Lawyers on YouTube discover a way to steal “free” music.


Unscrupulous lawyers have worked out a disgusting money-making scam on YouTube.

If you haven’t heard of Kevin MacLeod, you probably have.

Kevin is an incredibly talented composer who has done the unthinkable – made his enormous library of soundtrack-quality music available to everybody; to use for whatever purposes they want. All he asks in return is a musical credit.

As a result, the chances are you’ve heard something he’s composed. From daft videos on YouTube (like the ones I’ve made) to the high-quality erotica of Pandora Blake (not safe for work, friends) Kevin’s provided the soundtrack.

But since Kevin hasn’t been making any profit from his hard work, some greedy lawyers have decided that they might as well do so – and Kevin recently exposed what appears to be a truly astonishing scam being carried out with his music at the heart of it.

The scam exploits YouTube’s scrupulous copyright protection systems; which vigorously protect against people uploading copyrighted content that they don’t have rights to (something I wholeheartedly applaud YouTube for instigating.)

YouTube has written complex algorithms that match music and images to a database of copyrighted material; so they can highlight instantly where and when people are violating copyright rules (which is a task that would be impossible manually, as YouTube has eight years worth of video uploaded to its servers every single day.)

To populate these databases, music companies (or their lawyers) can “claim” pieces of music – and they receive checks when copyright violations are discovered (any money made by the videos goes to the copy right holders rather than the video owners.)

And this is where the scam comes in.

The Orchard Music and the Harry Fox Agency are both alleged to be cashing in by claiming rights to music that’s in the public domain.

Unscrupulous companies like The Orchard Music and the Harry Fox Agency have (allegedly) swept in and lain claim to a library of music that is actually in the public domain (and therefore should be freely available for anybody to use.)

These include tunes like Amazing Grace, and the Dance of the Sugar Plum Fairy, in compositions made freely available by people like Kevin. (A partial list of songs illegally claimed by companies and agencies that have no rights to them can be found here.)

As a result, when people use these pieces of music in their videos (which they are legally entitled to do) it erroneously flags them as a “copyright violation” with YouTube – and the lawyers who’ve stolen rights to these songs cash in.

Obviously video makers can appeal against this copyright claim – in which case the lawyers either release the rights, or let the claim “time out”, because they have no legal claim to them – but only a small percentage of those who’ve been impacted by this scam ever do so. The rest of the time, the lawyers sit back and let the money roll in.

It’s absolutely disgusting.

I am a huge fan of YouTube, so I’m not sure why they wouldn’t punish or restrict companies from doing this. Yet, then again, the genius of this scam is that it exploits holes in the copyright protection systems that YouTube have instigated which are practically impossible to be managed by anything other than algorithm – so it’s entirely possible that YouTube simply don’t have an easy solution to stop lawyers doing this.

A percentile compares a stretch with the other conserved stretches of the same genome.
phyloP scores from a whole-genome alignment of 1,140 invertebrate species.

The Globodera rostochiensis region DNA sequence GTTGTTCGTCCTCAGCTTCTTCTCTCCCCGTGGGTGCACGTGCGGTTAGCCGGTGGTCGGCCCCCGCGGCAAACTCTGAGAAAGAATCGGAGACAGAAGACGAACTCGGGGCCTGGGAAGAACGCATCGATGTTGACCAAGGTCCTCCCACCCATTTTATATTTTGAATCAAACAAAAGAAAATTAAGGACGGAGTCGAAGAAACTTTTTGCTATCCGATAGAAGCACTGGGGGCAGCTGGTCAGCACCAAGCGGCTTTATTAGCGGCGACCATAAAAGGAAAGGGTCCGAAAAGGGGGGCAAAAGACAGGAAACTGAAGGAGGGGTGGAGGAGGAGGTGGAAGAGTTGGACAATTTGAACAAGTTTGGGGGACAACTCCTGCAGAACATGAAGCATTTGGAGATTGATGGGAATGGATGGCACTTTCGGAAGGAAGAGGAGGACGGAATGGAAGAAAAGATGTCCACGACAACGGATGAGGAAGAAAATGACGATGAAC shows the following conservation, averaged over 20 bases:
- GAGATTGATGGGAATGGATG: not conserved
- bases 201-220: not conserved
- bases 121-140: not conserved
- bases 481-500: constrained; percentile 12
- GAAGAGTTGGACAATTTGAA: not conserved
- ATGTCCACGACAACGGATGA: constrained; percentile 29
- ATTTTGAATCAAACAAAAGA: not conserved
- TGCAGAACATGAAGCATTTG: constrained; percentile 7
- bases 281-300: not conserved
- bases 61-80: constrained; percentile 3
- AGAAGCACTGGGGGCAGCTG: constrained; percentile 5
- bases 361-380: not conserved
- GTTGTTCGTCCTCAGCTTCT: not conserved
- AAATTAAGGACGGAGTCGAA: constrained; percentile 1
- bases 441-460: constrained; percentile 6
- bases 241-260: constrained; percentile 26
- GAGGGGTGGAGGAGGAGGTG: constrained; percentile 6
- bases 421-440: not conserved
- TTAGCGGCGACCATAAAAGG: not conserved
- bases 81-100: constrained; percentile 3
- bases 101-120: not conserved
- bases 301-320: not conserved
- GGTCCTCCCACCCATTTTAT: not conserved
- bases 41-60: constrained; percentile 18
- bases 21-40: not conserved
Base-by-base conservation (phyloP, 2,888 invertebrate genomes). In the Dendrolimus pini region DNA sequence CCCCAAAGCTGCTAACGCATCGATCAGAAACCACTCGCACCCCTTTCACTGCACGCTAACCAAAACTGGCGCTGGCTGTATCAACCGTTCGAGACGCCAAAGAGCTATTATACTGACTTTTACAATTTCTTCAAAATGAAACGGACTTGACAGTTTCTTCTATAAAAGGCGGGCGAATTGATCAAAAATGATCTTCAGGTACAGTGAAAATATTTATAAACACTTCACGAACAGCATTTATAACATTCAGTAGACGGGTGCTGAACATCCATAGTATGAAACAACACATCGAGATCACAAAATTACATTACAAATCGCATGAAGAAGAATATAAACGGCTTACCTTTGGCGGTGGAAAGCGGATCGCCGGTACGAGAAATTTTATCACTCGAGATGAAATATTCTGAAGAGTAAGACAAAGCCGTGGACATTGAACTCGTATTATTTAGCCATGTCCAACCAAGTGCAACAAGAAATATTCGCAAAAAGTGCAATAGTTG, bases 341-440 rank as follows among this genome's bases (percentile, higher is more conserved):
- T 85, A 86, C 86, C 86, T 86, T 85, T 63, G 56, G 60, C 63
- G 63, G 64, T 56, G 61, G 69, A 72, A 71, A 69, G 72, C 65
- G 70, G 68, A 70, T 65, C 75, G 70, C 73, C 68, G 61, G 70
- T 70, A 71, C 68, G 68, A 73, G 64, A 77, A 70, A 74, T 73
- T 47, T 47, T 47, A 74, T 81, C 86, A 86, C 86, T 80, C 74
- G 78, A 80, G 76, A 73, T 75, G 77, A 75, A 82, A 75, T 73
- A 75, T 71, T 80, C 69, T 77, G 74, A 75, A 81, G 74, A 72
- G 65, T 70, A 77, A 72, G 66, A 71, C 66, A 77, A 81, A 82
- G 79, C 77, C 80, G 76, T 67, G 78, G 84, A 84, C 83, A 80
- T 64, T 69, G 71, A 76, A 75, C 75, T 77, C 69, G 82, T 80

For example, after The Orchard Music released rights to dozens of songs they didn’t have a claim to, the Harry Fox Agency went in and claimed them. Presumably when they eventually get forced to remove the fraudulent claims from YouTube’s contentID database, some other company will try to cash in on them instead.

It’s a sad, sad state of affairs – because ultimately the only people who lose out are folks like myself, who rely on talents like Kevin to give us music we can use in our videos. If this scam continues, Kevin will presumably remove his library of music from the public domain (and I can hardly blame him) and that will rob YouTube of many great videos produced by many talented up-and-coming filmmakers.

It also highlights that the scurge of the Internet – intellectual property theft – isn’t just limited to bloggers and the like.

I get why YouTube has to build complex algorithms to stop people uploading other people’s songs, music, videos and art (YouTube, along with Tumblr and Pinterest, has streamlined the science of plagiarism. At least YouTube is doing something about.)

In my recent post “Stealing Ginger”, I was confronted with dozens of people who’d just copied and pasted my picture from my blog and used it like it was their own (and if you thought I had a problem, check out this post from Forever Amber.)

When I challenged one of the offenders, Eat Run Swag, about stealing my picture by sending him an invoice for “commercial rights”, he emailed me back with this:

I’m not paying you for something I copied and pasted from Google.

And therein, my friends, lies the problem. Whether it’s entitled Swaggerazzi bloggers like Eat Run Swag, or multi-million dollar legal firms like The Harry Fox Agency, people these days simply don’t get, or don’t care, that taking your digital assets is just as much theft as stealing your physical possessions.

(And before I wrap this up, I’ll come clean – I have been guilty of this as well. If you read old blog posts, you’ll see many which use pictures I just copied and pasted from a Google search, and YouTube caught me out on using copyrighted music on some of my early videos. The only difference is that I educated myself; and my opinion changed rapidly when it was my content being stolen. More people need to do the same.)

Militant Ginger on the Road